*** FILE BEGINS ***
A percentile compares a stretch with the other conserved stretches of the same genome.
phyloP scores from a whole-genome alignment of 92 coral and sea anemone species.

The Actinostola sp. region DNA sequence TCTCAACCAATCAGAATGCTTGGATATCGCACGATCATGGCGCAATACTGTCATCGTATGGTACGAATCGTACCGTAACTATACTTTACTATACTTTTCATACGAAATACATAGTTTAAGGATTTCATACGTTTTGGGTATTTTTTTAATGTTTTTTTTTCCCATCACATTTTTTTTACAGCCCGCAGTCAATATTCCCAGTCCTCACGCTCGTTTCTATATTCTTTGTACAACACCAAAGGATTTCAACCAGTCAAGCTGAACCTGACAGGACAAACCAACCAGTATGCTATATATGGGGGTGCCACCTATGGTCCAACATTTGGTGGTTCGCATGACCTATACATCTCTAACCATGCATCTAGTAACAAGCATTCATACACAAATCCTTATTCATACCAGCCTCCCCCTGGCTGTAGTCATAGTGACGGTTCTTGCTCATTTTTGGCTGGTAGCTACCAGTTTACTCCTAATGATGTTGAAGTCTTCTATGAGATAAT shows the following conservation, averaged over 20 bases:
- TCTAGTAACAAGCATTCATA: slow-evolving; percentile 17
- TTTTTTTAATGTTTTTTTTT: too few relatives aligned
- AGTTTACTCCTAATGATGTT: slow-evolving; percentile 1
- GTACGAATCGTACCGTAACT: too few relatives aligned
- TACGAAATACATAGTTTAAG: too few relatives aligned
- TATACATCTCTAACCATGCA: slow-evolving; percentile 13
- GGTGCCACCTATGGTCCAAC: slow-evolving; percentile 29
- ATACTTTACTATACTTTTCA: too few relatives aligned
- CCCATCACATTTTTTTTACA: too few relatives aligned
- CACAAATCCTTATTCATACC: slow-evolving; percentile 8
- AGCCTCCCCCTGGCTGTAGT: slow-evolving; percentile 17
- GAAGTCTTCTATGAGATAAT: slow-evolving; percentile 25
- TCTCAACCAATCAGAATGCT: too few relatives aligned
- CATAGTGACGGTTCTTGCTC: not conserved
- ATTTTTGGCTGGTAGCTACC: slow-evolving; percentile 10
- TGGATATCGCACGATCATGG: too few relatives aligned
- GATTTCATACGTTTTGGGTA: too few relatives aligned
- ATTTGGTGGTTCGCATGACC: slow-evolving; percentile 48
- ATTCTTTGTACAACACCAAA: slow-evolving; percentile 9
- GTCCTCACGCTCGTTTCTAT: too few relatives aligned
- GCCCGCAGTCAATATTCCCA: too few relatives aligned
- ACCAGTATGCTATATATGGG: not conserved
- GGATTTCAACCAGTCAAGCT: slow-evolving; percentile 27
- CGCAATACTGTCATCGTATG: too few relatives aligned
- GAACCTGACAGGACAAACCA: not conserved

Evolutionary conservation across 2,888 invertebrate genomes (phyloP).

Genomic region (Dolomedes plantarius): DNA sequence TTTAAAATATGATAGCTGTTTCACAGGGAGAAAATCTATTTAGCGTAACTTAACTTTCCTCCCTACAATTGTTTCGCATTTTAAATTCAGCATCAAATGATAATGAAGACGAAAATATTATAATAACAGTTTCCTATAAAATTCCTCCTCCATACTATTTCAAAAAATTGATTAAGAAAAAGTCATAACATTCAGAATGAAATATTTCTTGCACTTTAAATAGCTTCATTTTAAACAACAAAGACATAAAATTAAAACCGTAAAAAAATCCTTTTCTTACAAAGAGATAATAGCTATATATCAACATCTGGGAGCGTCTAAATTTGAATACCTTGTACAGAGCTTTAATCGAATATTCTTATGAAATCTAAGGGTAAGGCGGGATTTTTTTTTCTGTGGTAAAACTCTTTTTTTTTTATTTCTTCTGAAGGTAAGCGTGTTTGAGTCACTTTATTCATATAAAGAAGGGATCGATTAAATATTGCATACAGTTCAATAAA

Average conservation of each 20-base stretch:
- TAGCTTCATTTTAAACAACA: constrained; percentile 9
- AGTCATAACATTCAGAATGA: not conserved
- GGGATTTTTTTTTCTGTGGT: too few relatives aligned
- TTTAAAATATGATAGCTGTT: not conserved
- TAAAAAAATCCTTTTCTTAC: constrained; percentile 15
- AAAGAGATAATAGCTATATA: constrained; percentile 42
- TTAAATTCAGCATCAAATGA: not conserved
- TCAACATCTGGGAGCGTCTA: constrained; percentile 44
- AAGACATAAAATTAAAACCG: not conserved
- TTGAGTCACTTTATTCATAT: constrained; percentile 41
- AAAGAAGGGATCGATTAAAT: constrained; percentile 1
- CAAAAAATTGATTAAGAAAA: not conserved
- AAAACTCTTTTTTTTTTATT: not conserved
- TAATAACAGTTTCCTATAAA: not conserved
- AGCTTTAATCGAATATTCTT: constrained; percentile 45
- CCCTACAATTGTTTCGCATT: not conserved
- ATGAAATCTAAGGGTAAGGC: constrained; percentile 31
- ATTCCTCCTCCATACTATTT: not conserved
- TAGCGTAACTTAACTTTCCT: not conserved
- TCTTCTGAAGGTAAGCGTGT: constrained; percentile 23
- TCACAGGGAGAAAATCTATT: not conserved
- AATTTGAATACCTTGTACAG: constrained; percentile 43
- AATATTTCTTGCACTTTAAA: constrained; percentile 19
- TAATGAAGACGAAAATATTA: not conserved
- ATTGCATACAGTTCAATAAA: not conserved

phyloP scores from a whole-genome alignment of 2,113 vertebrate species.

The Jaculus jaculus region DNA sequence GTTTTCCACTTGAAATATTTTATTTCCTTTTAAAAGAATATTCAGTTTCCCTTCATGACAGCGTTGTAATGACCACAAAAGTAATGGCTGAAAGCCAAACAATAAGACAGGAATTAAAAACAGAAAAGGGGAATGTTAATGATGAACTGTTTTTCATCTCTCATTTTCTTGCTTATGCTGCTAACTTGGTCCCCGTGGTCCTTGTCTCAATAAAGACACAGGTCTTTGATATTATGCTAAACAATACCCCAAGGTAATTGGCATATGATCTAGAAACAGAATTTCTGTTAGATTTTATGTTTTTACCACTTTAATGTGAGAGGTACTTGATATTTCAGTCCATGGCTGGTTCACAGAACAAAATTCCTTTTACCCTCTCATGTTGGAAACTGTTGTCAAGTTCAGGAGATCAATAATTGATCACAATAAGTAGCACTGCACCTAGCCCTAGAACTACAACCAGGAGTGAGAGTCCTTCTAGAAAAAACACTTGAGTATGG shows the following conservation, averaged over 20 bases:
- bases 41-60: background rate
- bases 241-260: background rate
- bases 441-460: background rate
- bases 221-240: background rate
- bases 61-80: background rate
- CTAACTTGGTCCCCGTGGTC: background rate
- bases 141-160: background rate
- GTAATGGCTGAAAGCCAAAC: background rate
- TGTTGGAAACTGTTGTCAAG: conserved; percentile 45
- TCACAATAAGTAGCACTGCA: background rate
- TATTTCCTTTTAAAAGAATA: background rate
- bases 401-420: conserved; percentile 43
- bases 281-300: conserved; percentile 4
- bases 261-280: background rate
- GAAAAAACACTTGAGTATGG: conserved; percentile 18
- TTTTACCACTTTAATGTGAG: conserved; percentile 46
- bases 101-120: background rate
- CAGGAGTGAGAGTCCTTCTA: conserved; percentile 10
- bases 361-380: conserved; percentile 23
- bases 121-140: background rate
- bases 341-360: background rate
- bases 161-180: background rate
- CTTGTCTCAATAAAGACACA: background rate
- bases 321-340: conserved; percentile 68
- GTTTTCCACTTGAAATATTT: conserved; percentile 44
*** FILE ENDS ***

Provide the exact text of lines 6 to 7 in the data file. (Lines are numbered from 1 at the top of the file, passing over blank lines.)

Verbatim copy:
- AGTTTACTCCTAATGATGTT: slow-evolving; percentile 1
- GTACGAATCGTACCGTAACT: too few relatives aligned